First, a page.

GIA Aligns Lab-Grown Reports with FTC Standards

The Gemological Institute of America (GIA) has updated the language in its lab-grown-diamond certificates to conform to the recent Federal Trade Commission (FTC) guidelines.

The grading lab will no longer use the term synthetic when referring to diamonds created in a lab, either inside its reports, or in the title, it said Friday. The GIA will continue to use descriptive terms of color and clarity for lab-grown diamonds, indicating the range of grading they refer to on a scale in the report.

Additionally, the certificate will include a QR code which will link to the GIA’s report-check service, and provide consumers with more information about the growth process of lab-grown diamonds. It will also list any detected clarity treatments the stone has undergone.

The GIA will include a comment on the report disclosing the fact that the stone is man-made and has been produced using either chemical vapor deposition (CVD) or High-Pressure, High-Temperature (HPHT).

“Over the past few years, there has been an incredible advancement in the technology by which laboratory-grown diamonds are made,” said GIA CEO Susan Jacques. “With the increased availability of man-made diamonds in commercial qualities, sizes and quantities, and with greater consumer awareness of and desire for this product, GIA is making these changes to align with the revised FTC guides and changes in the market.”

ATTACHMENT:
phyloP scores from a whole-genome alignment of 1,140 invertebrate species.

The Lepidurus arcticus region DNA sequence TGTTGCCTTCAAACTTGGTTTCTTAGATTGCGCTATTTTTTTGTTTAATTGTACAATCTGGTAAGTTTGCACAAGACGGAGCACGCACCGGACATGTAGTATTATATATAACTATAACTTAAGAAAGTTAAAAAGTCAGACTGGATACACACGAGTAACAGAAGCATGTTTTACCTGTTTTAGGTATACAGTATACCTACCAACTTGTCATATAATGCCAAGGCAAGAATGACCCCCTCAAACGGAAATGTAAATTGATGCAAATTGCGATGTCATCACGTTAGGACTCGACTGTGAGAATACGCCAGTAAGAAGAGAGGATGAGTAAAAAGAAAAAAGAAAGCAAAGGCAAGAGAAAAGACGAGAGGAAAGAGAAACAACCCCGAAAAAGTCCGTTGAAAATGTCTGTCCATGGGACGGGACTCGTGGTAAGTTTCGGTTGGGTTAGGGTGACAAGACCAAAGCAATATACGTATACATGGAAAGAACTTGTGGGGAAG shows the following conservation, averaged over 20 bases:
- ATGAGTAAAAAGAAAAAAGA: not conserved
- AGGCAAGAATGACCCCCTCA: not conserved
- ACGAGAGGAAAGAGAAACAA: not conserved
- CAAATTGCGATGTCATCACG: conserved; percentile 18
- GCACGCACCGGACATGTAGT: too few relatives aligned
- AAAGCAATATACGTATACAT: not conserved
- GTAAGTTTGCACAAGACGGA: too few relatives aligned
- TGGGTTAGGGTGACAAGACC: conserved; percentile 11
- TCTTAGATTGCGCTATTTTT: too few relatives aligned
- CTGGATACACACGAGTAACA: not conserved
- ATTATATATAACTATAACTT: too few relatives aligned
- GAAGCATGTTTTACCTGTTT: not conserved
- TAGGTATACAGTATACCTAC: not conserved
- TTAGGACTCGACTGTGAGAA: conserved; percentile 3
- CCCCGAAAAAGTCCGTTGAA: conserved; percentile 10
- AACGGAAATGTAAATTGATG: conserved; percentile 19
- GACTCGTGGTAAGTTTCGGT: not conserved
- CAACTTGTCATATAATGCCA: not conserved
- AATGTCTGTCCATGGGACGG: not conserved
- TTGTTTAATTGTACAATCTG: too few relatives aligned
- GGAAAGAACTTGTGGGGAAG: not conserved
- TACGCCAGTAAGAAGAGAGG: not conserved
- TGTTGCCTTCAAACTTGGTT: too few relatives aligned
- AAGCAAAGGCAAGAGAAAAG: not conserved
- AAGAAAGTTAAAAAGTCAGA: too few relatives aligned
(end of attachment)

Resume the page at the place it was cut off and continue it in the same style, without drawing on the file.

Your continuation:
Earlier this month, HRD Antwerp announced changes to its lab-grown-diamond reports, including updating the language to match those of natural diamonds, and expanding its color categories for synthetic stones. It will also launch a lab-grown-diamond-jewelry report in September.

The new GIA lab-grown-diamond reports will be available from July 1. Customers that have purchased synthetic-diamond reports from the GIA prior to that date can exchange them for a new certificate at no cost, the GIA noted.

Correction: The GIA will not be adopting the same 4Cs descriptions that it uses for natural diamonds in its lab-grown diamond grading reports, as initially indicated in the above story. It will continue to use descriptions such as “near colorless” and “very slightly included” when describing the color and clarity of a lab-grown diamond.

Image: A sample GIA lab-grown-diamond grading report. (GIA)